For Immediate Release

Office of Press Relations

Statement by Administrator Samantha Power

September 15 marks the launch of the movements for independence from Spanish rule across Latin America. To celebrate, communities across the region participate in traditional festivities, like the Running of the Torch across Guatemala, El Salvador, Honduras, Nicaragua, and Costa Rica. In Mexico, the President re-enacts the cry for independence from the balcony of the National Palace in Mexico City, ringing the same bell used in 1810.

We mark Hispanic Heritage Month from September 15 to October 15 in honor of this liberation from colonial rule, which began a process of liberation that continued with the fight for freedom of enslaved and displaced indigenous people. During this month, we celebrate the diverse cultures, rich histories, and social, cultural, and economic achievements of community members of Caribbean, Central American, Mexican, South American or Spanish descent. This year’s Hispanic Heritage Month theme, Todos Somos, Somos Uno: We Are All, We Are One, highlights the wide range of cultures, ethnicities, and perspectives in the Hispanic community and the power of the community’s diversity.

In addition to honoring Hispanic heritage, this is an opportunity to recommit to building a more inclusive workplace at USAID. It is critical that the extraordinary diversity we celebrate also continues to enrich our work and engagement around the world. Hispanic/Latino federal employees are underrepresented at USAID, constituting only 6.6 percent of USAID’s permanent workforce – half the rate of Hispanic and Latino representation in the broader U.S. civilian labor force. At USAID, we believe our work is more effective when our workforce reflects the U.S. population we represent.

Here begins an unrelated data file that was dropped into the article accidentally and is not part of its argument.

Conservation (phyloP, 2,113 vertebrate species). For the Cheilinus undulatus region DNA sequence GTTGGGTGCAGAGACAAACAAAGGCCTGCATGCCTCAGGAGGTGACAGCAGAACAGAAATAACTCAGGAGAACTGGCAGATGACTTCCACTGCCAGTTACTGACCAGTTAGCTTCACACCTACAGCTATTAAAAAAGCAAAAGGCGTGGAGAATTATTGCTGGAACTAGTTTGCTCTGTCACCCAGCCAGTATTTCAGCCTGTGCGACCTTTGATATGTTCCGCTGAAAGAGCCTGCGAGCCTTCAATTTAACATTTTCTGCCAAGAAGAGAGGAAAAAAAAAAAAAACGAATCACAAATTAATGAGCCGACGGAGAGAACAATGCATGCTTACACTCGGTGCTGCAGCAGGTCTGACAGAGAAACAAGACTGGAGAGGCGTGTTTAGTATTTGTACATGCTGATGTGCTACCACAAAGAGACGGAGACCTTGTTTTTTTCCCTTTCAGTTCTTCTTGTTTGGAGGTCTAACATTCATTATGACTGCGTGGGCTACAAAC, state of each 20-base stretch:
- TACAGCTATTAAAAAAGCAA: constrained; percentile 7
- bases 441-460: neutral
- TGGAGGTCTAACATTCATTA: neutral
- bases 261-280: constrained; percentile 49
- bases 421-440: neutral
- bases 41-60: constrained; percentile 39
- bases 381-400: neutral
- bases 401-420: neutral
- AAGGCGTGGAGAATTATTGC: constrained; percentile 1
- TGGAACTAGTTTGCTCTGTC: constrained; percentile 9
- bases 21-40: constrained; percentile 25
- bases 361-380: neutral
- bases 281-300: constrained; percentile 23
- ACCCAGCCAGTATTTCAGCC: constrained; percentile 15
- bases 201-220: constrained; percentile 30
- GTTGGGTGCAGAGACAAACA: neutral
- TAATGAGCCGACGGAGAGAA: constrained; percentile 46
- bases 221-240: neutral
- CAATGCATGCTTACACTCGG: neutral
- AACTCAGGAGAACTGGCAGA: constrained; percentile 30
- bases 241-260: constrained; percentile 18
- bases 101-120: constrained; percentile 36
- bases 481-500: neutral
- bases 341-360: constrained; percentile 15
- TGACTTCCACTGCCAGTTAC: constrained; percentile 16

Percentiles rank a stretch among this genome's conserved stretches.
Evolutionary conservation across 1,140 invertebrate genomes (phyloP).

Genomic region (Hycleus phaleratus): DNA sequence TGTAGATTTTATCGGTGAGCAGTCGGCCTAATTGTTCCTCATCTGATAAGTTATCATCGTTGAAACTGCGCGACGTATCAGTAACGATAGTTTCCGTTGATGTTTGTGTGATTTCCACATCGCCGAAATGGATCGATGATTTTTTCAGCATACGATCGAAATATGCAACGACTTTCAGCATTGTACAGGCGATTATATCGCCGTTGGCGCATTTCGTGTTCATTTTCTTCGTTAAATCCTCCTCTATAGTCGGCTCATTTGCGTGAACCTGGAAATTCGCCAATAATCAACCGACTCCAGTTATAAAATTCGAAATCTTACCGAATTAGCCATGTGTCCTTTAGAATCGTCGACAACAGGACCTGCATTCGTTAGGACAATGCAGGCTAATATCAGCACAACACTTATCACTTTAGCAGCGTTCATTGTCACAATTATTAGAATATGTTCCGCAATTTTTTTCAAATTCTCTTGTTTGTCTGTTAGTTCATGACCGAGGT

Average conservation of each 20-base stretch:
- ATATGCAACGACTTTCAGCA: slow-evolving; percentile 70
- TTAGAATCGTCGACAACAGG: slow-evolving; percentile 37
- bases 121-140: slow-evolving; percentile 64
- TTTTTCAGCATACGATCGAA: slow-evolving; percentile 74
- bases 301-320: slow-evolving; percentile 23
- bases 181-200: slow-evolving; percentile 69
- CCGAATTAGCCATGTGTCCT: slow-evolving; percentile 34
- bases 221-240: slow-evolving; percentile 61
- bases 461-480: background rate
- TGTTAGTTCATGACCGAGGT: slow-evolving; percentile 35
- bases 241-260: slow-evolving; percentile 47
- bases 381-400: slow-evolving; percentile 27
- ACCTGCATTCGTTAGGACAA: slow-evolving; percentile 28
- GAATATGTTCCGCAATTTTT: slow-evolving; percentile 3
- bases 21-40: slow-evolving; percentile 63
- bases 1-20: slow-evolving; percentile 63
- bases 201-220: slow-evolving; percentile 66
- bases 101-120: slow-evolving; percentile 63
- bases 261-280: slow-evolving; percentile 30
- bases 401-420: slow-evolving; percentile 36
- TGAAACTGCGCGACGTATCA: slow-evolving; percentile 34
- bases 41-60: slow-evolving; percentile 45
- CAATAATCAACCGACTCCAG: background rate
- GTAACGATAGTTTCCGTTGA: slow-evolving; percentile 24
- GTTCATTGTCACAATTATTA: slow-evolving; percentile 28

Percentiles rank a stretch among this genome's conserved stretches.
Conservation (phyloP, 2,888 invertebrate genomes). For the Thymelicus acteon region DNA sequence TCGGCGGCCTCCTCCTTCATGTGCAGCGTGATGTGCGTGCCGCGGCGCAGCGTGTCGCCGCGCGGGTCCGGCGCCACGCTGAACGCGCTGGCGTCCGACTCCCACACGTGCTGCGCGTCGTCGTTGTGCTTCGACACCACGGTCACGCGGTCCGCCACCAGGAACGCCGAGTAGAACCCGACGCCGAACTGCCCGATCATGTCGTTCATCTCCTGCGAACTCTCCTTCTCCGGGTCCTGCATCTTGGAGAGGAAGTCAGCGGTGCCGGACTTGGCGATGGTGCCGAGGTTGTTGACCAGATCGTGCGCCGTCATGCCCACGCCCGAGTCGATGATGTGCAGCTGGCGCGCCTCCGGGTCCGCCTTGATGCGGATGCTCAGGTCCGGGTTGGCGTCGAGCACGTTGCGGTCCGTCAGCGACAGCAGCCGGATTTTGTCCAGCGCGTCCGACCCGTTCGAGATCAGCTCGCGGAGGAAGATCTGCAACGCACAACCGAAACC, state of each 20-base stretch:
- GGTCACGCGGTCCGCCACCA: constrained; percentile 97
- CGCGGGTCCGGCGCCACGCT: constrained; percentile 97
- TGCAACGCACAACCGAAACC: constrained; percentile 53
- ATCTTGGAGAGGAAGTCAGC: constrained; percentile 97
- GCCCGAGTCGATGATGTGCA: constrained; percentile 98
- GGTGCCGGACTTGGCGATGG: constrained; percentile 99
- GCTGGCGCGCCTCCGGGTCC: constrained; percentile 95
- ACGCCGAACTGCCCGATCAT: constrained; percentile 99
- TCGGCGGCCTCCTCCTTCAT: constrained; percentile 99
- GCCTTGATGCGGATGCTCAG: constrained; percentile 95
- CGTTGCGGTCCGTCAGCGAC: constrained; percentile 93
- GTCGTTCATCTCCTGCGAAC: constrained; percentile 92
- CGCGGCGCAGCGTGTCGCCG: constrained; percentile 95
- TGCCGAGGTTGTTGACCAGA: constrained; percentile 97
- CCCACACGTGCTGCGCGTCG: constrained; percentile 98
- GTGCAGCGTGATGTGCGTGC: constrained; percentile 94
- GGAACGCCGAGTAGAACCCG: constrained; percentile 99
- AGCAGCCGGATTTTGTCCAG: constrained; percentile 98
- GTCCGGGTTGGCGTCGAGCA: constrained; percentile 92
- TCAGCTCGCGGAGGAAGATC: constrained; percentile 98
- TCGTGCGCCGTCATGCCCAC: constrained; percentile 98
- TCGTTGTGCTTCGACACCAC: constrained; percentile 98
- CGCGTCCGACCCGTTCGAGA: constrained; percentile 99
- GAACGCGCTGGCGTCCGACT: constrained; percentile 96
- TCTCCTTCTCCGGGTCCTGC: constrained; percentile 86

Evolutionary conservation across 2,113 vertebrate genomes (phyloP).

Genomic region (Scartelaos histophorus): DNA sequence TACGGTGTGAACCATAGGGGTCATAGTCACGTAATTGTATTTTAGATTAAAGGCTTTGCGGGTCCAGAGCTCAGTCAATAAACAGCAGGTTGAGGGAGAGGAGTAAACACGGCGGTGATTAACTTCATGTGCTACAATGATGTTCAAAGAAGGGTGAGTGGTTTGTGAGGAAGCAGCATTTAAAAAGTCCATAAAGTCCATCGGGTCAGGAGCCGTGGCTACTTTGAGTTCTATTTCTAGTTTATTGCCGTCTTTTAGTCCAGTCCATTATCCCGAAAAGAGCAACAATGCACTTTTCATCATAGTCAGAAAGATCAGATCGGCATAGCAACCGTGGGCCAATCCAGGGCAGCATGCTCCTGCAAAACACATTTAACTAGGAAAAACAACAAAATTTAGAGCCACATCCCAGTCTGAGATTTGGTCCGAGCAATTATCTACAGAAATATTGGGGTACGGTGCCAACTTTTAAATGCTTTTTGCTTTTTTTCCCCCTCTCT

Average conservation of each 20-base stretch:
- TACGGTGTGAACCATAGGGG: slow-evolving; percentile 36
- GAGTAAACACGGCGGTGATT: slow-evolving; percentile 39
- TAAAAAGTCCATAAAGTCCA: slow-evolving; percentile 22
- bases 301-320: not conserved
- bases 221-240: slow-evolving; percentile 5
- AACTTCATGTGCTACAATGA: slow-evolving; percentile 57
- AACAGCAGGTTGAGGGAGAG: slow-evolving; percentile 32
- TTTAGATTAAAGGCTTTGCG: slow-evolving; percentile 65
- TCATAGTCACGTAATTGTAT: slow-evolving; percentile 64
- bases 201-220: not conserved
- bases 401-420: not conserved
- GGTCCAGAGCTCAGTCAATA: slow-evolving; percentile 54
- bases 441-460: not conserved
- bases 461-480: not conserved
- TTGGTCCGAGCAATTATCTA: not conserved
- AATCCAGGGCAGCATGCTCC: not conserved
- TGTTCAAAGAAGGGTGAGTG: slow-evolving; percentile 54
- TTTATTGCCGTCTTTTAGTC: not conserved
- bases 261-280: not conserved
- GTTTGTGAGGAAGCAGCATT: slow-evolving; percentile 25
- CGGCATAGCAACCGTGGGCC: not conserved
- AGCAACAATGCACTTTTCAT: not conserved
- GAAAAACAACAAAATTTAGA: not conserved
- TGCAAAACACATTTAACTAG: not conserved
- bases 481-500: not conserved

To close this gap in representation, over the past year the Agency conducted a national recruitment campaign to increase diversity within our applicant pools through career fairs, conferences, information sessions, and webinars. We have expanded outreach to Hispanic-Serving Institutions (HSI) by establishing a memorandum of understanding with Florida International University, the largest HSI in the United States. Additionally, we have increased engagement with professional organizations, including the Hispanic Latino Professionals Association (HLPA), Hispanic Association of Colleges and Universities (HACU), and Prospanica

In addition to recruiting, USAID just hired our first Hispanic Recruitment Program Manager. This expertise will help close the representation gap by advising on how we can better attract and retain Hispanic employees. And we are looking forward to inspiring more Hispanic and Latino colleagues to join our mission when we participate in the Hispanic Association of Colleges and Universities’ 37th Annual Conference (October 28-30) where we will have the opportunity to interact with thousands of youth and faculty from this community through workshops, networking events, a career fair, and VIP receptions.  

To better support Hispanic/Latino applicants and employees throughout their professional journey with USAID, the Office of Civil Rights is conducting Agency-wide barrier analysis to help us identify and address the challenges Hispanic/Latino applicants and employees may face in USAID policies, programs, and processes. 

Please join me in celebrating Hispanic Heritage Month and honoring the rich diversity of cultures, traditions, and history of the Hispanic community together.

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